Ownership transition model for interpreting flow of funds in Capital Flow Analysis The Ownership Transition Model for Flow of Funds

Explaining Flow of Funds

The Correct Model: Ownership Transition

Rather that revealing 'money flows', as the name implies, the Federal Reserve flow of funds accounts show changing patterns in ownership of financial assets.

There is no flow of assets, but instead patterns of shifts in ownership.

Flow of funds tables are based on accounting concepts and debits do not 'flow' to credits, or vice versa, but occur simultaneously.

Change in ownership of financial assets occurs instantaneously at the moment of the transaction. There are no "flows".

The buyer becomes the owner of corporate stock in the same instant that the seller ceases to be the owner.

With respect to a given sector, ownership of various assets flicks on and off, increasing and diminishing from quarter to quarter.

The focus in Capital Flow Analysis is not upon the direction of the 'flow of ownership' but rather on the relative strength of motivation of the sectors involved.

When observing the net disposal of equities by U.S. households over the last generation, we do not have enough information to form an opinion unless we know which sectors were buying the stock that households were selling and the trend of prices over the period.

In this case, the flow of funds accounts show that while households were selling stock, corporations were buying and prices were rising.

This allows us to conclude, from the Motivation Axiom, that corporations were more motivated to buy stocks than households were to sell and therefore were primarily forces causing the upward movement in stock prices.

To fully explain the upward trend in the price of equities over this twenty year period, we would need to know what caused corporations to buy back their own stocks. (See lesson 15, Buybacks and Options.)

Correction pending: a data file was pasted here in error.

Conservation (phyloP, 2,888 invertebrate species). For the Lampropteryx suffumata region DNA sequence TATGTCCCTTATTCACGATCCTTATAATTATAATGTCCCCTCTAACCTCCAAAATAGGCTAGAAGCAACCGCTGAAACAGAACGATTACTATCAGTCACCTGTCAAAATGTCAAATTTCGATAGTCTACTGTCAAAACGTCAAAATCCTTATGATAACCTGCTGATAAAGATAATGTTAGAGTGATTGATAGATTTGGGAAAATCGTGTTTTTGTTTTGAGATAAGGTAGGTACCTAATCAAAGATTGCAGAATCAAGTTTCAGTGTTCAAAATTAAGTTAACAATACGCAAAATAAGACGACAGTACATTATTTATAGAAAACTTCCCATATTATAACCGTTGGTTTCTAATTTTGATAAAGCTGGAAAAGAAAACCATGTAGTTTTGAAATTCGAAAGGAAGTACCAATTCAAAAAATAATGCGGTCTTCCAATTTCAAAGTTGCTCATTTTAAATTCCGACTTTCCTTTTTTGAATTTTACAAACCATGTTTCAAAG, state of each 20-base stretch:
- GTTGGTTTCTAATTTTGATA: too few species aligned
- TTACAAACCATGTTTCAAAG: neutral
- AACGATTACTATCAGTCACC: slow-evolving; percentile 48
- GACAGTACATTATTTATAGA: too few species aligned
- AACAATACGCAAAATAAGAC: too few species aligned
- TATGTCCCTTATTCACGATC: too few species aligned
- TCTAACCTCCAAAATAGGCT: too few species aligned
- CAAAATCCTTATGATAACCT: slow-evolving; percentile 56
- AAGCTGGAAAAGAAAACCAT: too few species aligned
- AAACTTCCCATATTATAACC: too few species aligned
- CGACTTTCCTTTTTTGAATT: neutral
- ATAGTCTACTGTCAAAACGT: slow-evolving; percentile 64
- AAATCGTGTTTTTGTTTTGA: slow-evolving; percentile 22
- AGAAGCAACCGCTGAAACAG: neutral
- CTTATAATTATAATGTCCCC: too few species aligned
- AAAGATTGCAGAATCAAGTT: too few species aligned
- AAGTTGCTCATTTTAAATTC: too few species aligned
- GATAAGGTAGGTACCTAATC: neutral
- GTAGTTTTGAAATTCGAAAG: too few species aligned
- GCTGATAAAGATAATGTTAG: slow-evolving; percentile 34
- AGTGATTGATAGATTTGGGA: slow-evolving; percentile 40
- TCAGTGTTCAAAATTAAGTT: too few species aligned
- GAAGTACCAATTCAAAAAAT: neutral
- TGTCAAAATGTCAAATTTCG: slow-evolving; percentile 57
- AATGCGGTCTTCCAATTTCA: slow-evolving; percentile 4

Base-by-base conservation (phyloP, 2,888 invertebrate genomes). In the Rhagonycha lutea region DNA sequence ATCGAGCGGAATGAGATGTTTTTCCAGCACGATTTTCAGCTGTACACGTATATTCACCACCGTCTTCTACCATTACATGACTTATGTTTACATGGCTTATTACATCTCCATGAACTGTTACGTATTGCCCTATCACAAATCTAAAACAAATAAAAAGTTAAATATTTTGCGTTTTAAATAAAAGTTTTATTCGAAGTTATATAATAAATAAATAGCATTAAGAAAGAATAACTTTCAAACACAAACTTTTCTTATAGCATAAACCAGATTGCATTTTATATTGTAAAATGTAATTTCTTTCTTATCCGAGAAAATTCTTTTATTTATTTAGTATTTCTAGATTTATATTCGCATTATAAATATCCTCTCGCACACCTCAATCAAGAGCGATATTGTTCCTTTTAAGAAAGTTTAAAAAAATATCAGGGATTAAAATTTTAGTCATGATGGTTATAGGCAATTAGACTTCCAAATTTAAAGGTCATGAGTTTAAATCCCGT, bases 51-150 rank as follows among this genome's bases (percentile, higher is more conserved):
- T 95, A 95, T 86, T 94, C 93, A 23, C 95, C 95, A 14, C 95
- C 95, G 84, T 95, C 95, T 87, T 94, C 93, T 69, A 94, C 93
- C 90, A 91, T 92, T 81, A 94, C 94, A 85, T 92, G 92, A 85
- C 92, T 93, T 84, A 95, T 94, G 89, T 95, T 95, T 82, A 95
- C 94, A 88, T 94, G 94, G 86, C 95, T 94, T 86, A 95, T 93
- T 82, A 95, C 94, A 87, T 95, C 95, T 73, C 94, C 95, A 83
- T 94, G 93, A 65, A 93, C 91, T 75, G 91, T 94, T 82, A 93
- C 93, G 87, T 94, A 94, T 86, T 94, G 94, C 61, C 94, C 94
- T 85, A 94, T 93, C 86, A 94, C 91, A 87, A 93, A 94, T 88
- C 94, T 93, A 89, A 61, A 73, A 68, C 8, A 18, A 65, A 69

The 'Ownership Transition' model takes into consideration changing patterns of buyers, sellers, and price trends, with regards to specific financial assets, whereas the 'Hydraulic' model focuses on a single sector and illusionary 'flows' between different kinds of financial assets.

Putting Sector and Instrument Tables Together

If you are using Firefox, Opera , or other modern browser that permit you to keep multiple windows open for side-by-side comparison, you may simultaneously examine the 'Last Quarter Summary' pop-up windows for an instrument table and its related sector tables.

In doing this, some reasons for price trends may become apparent.

Note: To use pop-up windows, you have to configure your browser to allow pop-ups.

The diagram shows two 'Last Quarter Summary' pop-up windows for the equity instrument table and the household sector table.

Net purchases of equities by Households shown in the Equities instrument table matches the corporate equities item in the sources of funds on the Household sector table.

We see in this example that the $441.0 billion net sale of equities shown against a red background in the equities instrument table on the household line, matches the $441.9 billion net source of funds, shown against a yellow background in the household sector table on the corporate equities line.

The left column of the Equities table refers to the Households sector table, while the left column of the Households table refers to the Corporate Equities instrument table.

This relationship is logical, since the sale of equities by households should appear as a net source of funds in the household sector table.


Before proceeding, check your progress:


Flow of funds accounts show:
Choice 1 Flows of assets.
Choice 2 Flows of liabilities.
Choice 3 Shifting patterns of ownership.
Choice 4 The direction of fund flows.
The focus of Capital Flow Analysis is on:
Choice 1The direction of flows of ownership.
Choice 2 The relative motivation of sectors.
Choice 3 Stock prices per money flow per quarter.
Choice 4 Technical analysis of price charts.
Sector tables and related instrument tables usually have:
Choice 1 No elements in common.
Choice 2 All elements in common.
Choice 3 One matching element per period.
Choice 4 Five matching elements.

Investment Tutorial: Capital Flow Analysis   How to Interpret Flow of Funds : continued >

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